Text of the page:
I cannot imagine how difficult finding all the information I have used in this blog without the Internet (google, wikipedia, podcasts etc.) A co-worker of mine, who is in her 20's, recently asked me, "What did people do before Google?" It is hard to believe the amount of time I'd have to spend in a library researching all this stuff if I didn't have the net. The way I have consumed media has changed drastically throughout the years. When I was young, before the net, it was the evening news and occasional news magazine or daily paper ... I wasn't very well informed. College was a black hole for me in regards to news because I was so busy with classes, homework and part-time jobs, I had no time to consume news. I hadn't discovered NPR (National Public Radio) at that point either. It wasn't until I moved to Boston, after college, that I discovered NPR. I used to read the Sunday Boston Globe at that point also. Sunday mornings I would catch a jazz brunch at a bagel place in Jamaica Plain and read the Sunday paper from start to finish. It wasn't until I met my wife that I became an NPR-head, simply through the osmosis of hanging out with her. (Please note: we have a dog named Cokie Roberts.) Even if I didn't hear a story on NPR, I'd hear it from her. For a brief period, I was streaming some of my favorite NPR shows from their web site. It wasn't until I was living here in Vermont, in the early 2000's, that I discovered podcasts. I had just bought our first iMac and it came loaded with iTunes.  I went onto the iTunes store to check out the music and I noticed something called a podcast. I didn't know what they were, but curiosity got me where I was going. I found that some of my favorite shows had podcasts which you could subscribe to for free. I clicked on NPR's Science Friday and it downloaded to my Mac. It was so simple that I started subscribing to a bunch of my favorite shows. I discovered that when a new show came out, it would just show up on my computer. My wife and I decided after about a year of listening to podcasts that we didn't need cable television anymore because our entertainment, listening to podcasts, was enough. We were more informed than ever. Now that I download the podcast directly to my phone, I couldn't be more happy with the situation. They are just an integral part of my life. I can listen to them anywhere.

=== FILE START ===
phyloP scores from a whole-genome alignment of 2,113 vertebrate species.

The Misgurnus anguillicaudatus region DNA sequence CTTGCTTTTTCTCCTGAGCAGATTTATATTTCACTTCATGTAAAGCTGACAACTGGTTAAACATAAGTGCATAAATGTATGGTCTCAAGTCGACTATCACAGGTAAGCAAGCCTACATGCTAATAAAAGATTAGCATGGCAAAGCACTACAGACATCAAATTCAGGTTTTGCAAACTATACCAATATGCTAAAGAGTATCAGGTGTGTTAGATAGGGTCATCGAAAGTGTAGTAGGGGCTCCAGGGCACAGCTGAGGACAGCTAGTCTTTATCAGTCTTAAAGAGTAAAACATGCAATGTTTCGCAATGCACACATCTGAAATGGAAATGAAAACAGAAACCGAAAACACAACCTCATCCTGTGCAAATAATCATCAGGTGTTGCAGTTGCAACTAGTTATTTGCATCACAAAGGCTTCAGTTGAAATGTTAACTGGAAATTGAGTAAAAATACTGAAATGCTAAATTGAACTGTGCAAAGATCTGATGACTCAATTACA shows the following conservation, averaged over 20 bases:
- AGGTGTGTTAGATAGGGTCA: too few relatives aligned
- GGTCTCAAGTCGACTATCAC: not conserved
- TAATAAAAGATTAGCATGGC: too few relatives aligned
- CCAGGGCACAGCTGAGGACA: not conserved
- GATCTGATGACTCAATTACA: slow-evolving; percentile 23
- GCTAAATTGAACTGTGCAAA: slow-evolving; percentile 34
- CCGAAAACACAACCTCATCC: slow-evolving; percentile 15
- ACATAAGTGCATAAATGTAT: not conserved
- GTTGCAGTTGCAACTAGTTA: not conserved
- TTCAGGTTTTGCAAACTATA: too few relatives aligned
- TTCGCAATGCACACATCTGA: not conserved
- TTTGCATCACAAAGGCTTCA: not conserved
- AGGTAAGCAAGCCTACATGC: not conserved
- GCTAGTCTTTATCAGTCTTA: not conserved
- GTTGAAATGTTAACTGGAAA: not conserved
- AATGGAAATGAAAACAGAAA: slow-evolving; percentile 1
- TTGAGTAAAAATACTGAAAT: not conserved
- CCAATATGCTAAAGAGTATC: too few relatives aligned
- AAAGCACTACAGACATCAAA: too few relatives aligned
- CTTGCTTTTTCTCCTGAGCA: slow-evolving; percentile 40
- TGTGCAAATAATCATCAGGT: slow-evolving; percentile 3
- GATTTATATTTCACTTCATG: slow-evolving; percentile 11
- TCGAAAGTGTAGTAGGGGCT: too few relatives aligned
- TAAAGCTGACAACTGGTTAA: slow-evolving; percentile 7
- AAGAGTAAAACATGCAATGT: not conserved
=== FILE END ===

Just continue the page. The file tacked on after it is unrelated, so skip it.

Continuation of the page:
Less than half of the podcasts I listen to now are from NPR. A lot of them come from completely independent entities.  I would like to spend some time sharing with you some of these with links to the shows.  My schedule varies but it looks something like this: